We have a suite of applications on my project at work. There are a number of components which are shared among the different applications in the suite. Some components are shared via a DLL. Others are wrapped in COM components. And a few are exposed through an OCX. This is standard fare for legacy Visual C++ development. The tricky part comes during installation of any one of the given applications. How should you do a build which installs a common component? We have chosen a way that seems to trip up developers.
A quick a dirty method for sharing components which do not change often is to just check in the binary release version of the component. That way, when an application that depends on that shared component needs to be installed, you just register the binary copy you have in source control. This makes the default case of a build easy. However there is some extra work when you fix bugs or add features to the shared component. You have to manually update the binary copy you stored for build purposes.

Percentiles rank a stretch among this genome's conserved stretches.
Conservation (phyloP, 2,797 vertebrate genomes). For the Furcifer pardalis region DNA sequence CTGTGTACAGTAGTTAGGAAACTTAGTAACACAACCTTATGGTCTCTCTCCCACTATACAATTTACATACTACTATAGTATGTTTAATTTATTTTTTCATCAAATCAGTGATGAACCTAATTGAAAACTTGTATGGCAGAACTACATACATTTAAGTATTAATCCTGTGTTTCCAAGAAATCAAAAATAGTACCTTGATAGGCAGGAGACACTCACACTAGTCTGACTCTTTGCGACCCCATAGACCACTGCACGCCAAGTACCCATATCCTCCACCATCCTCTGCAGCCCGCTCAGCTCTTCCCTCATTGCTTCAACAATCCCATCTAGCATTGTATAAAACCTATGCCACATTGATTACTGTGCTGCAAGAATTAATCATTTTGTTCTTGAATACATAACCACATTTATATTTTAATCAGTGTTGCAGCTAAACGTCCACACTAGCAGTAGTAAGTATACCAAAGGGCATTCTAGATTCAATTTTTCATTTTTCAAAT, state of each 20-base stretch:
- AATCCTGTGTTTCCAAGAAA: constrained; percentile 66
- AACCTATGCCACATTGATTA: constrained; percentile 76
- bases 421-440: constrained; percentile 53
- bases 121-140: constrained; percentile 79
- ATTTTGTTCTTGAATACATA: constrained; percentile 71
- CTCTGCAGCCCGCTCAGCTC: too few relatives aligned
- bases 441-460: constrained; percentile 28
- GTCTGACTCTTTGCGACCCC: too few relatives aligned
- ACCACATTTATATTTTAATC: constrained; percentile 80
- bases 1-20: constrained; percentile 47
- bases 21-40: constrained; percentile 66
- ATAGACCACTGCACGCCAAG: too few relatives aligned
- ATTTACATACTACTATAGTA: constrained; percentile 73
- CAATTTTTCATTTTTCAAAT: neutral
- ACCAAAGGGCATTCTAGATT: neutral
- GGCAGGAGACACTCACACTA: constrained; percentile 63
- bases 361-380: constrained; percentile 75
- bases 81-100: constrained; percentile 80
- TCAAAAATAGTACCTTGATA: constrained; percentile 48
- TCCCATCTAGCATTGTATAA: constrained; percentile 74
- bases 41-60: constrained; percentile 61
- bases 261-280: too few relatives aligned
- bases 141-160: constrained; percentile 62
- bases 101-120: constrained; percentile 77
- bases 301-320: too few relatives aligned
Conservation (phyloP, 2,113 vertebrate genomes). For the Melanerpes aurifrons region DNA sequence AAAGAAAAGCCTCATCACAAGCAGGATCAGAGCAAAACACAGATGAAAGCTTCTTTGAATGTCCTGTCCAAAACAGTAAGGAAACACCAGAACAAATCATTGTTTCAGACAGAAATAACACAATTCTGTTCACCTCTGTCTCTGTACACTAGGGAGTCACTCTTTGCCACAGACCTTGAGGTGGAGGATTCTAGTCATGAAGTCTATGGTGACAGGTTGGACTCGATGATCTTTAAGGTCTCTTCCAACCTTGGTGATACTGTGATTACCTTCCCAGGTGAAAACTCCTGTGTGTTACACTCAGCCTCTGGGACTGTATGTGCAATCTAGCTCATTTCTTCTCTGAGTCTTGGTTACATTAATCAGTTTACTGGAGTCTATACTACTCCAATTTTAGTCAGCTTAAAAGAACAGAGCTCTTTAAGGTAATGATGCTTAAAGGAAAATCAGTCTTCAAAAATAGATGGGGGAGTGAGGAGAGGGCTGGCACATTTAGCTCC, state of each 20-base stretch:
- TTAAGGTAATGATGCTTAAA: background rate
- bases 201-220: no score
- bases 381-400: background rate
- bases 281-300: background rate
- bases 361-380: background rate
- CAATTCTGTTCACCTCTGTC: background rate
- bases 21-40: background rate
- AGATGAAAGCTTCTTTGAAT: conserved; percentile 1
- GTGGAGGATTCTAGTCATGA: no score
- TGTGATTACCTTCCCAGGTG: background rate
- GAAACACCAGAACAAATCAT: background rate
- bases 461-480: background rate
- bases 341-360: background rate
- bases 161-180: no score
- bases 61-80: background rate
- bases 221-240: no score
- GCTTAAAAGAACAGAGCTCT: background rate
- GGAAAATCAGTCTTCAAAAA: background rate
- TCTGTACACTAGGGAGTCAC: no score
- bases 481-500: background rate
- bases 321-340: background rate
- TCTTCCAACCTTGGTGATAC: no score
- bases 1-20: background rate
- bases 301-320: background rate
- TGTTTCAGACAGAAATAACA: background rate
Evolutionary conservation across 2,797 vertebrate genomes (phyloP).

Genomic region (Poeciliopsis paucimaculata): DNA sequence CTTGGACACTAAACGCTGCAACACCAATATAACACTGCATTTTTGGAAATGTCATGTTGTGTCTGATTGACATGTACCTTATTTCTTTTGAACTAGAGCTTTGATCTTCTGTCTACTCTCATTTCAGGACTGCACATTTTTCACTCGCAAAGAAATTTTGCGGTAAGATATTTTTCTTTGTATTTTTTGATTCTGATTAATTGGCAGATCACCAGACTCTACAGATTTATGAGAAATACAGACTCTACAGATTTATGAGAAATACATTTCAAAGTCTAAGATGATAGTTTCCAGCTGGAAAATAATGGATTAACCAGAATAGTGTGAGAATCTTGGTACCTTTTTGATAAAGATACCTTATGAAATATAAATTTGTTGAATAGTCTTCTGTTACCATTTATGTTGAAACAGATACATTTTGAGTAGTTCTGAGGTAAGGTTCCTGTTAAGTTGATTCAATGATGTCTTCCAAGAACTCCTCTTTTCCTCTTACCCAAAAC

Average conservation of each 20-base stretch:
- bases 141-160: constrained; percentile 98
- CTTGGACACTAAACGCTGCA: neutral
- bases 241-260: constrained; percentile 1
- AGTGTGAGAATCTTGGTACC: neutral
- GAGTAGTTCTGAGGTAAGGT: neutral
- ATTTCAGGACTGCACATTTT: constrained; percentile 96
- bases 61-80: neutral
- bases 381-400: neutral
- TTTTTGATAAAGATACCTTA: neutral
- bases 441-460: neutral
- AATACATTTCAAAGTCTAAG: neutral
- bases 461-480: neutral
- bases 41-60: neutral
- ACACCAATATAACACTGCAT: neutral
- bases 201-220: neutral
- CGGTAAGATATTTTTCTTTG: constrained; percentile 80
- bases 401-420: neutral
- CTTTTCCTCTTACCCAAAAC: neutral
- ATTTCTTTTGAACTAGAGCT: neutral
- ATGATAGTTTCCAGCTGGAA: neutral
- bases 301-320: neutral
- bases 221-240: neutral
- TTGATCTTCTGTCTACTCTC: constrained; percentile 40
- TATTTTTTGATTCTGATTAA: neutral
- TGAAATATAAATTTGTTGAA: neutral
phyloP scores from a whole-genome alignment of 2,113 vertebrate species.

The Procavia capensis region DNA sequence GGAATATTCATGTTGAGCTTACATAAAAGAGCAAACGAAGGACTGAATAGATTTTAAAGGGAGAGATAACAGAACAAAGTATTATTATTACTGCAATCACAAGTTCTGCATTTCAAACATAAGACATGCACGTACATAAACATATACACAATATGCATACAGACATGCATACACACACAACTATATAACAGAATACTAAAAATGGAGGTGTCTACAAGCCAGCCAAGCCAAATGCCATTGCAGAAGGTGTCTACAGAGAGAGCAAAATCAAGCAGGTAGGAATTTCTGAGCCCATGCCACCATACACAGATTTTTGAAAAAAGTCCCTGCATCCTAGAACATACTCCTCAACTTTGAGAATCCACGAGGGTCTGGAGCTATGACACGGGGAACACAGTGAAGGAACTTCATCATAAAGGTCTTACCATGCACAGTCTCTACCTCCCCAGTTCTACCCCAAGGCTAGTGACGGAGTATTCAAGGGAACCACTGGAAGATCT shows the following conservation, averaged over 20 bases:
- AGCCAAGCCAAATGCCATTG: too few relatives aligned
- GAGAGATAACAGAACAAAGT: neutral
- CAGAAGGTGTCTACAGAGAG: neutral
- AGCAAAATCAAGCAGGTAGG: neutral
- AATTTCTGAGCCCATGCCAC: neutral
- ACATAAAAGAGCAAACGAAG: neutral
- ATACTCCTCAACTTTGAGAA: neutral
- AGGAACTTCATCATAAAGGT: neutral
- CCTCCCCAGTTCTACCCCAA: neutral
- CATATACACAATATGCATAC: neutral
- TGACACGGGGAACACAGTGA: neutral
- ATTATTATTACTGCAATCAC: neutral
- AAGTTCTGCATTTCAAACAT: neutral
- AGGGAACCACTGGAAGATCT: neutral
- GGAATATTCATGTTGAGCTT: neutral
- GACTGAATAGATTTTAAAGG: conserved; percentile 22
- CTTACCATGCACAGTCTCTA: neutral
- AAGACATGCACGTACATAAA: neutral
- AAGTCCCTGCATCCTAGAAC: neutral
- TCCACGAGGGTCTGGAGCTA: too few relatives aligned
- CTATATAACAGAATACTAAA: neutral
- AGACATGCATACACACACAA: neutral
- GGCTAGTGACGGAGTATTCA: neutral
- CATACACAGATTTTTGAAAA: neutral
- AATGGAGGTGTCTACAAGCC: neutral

Another technique we use for code that we think will change often is to include the code in the project of the application that needs the shared code. Then the build can get the latest copy of the code every time. This does add some complexity to the project. And it adds some time when you are trying to do a full build. However you don’t need to know any tricks.
Here is the dilemma. When we perform maintenance year after year on our product suite, it seems the sharing of common components seems to break down during build time. Some developers say we just need to redo the build scripts. However I think this is a sort of design issue. Or maybe it is more of a configuration issue. How do you best store common components in your system for easy maintenance and install?
Backtrack Linux - Backtrack is a Linux distribution based off Ubuntu. It is used for penetration testing and forensics. The distro was a combination of WHAX and Auditor. It...